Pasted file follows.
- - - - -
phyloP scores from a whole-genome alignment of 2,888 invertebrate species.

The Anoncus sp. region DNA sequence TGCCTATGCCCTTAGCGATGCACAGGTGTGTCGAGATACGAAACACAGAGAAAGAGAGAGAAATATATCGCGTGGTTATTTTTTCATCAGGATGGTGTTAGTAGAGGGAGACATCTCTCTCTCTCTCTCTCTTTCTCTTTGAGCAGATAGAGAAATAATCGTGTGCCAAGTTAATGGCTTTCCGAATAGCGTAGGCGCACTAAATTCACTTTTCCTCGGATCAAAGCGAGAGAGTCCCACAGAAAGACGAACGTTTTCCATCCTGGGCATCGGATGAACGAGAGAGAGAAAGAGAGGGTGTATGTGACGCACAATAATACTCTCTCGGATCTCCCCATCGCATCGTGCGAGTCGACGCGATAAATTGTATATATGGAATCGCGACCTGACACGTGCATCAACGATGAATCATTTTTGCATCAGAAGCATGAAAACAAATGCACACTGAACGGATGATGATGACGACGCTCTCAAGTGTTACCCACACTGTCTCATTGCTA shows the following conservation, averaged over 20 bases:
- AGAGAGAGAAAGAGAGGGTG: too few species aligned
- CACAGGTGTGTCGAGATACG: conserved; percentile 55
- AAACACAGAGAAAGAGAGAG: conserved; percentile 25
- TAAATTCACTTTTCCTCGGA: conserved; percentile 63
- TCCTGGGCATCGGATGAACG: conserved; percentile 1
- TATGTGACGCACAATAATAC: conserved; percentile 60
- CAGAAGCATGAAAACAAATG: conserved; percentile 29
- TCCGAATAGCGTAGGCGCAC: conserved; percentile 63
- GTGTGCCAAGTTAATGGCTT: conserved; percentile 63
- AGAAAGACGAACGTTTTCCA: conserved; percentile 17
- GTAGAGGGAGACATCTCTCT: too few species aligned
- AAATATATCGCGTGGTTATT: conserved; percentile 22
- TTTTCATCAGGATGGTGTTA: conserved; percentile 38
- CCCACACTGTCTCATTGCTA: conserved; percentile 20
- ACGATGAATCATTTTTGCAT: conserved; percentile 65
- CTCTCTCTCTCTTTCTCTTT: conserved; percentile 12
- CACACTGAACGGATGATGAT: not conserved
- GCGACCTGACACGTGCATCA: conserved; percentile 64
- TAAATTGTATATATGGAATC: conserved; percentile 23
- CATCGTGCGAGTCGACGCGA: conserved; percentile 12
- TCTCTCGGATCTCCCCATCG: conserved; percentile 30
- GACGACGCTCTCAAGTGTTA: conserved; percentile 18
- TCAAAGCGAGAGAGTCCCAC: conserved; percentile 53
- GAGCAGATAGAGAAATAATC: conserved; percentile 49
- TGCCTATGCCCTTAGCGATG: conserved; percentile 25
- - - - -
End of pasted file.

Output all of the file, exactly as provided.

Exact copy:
phyloP scores from a whole-genome alignment of 2,888 invertebrate species.

The Anoncus sp. region DNA sequence TGCCTATGCCCTTAGCGATGCACAGGTGTGTCGAGATACGAAACACAGAGAAAGAGAGAGAAATATATCGCGTGGTTATTTTTTCATCAGGATGGTGTTAGTAGAGGGAGACATCTCTCTCTCTCTCTCTCTTTCTCTTTGAGCAGATAGAGAAATAATCGTGTGCCAAGTTAATGGCTTTCCGAATAGCGTAGGCGCACTAAATTCACTTTTCCTCGGATCAAAGCGAGAGAGTCCCACAGAAAGACGAACGTTTTCCATCCTGGGCATCGGATGAACGAGAGAGAGAAAGAGAGGGTGTATGTGACGCACAATAATACTCTCTCGGATCTCCCCATCGCATCGTGCGAGTCGACGCGATAAATTGTATATATGGAATCGCGACCTGACACGTGCATCAACGATGAATCATTTTTGCATCAGAAGCATGAAAACAAATGCACACTGAACGGATGATGATGACGACGCTCTCAAGTGTTACCCACACTGTCTCATTGCTA shows the following conservation, averaged over 20 bases:
- AGAGAGAGAAAGAGAGGGTG: too few species aligned
- CACAGGTGTGTCGAGATACG: conserved; percentile 55
- AAACACAGAGAAAGAGAGAG: conserved; percentile 25
- TAAATTCACTTTTCCTCGGA: conserved; percentile 63
- TCCTGGGCATCGGATGAACG: conserved; percentile 1
- TATGTGACGCACAATAATAC: conserved; percentile 60
- CAGAAGCATGAAAACAAATG: conserved; percentile 29
- TCCGAATAGCGTAGGCGCAC: conserved; percentile 63
- GTGTGCCAAGTTAATGGCTT: conserved; percentile 63
- AGAAAGACGAACGTTTTCCA: conserved; percentile 17
- GTAGAGGGAGACATCTCTCT: too few species aligned
- AAATATATCGCGTGGTTATT: conserved; percentile 22
- TTTTCATCAGGATGGTGTTA: conserved; percentile 38
- CCCACACTGTCTCATTGCTA: conserved; percentile 20
- ACGATGAATCATTTTTGCAT: conserved; percentile 65
- CTCTCTCTCTCTTTCTCTTT: conserved; percentile 12
- CACACTGAACGGATGATGAT: not conserved
- GCGACCTGACACGTGCATCA: conserved; percentile 64
- TAAATTGTATATATGGAATC: conserved; percentile 23
- CATCGTGCGAGTCGACGCGA: conserved; percentile 12
- TCTCTCGGATCTCCCCATCG: conserved; percentile 30
- GACGACGCTCTCAAGTGTTA: conserved; percentile 18
- TCAAAGCGAGAGAGTCCCAC: conserved; percentile 53
- GAGCAGATAGAGAAATAATC: conserved; percentile 49
- TGCCTATGCCCTTAGCGATG: conserved; percentile 25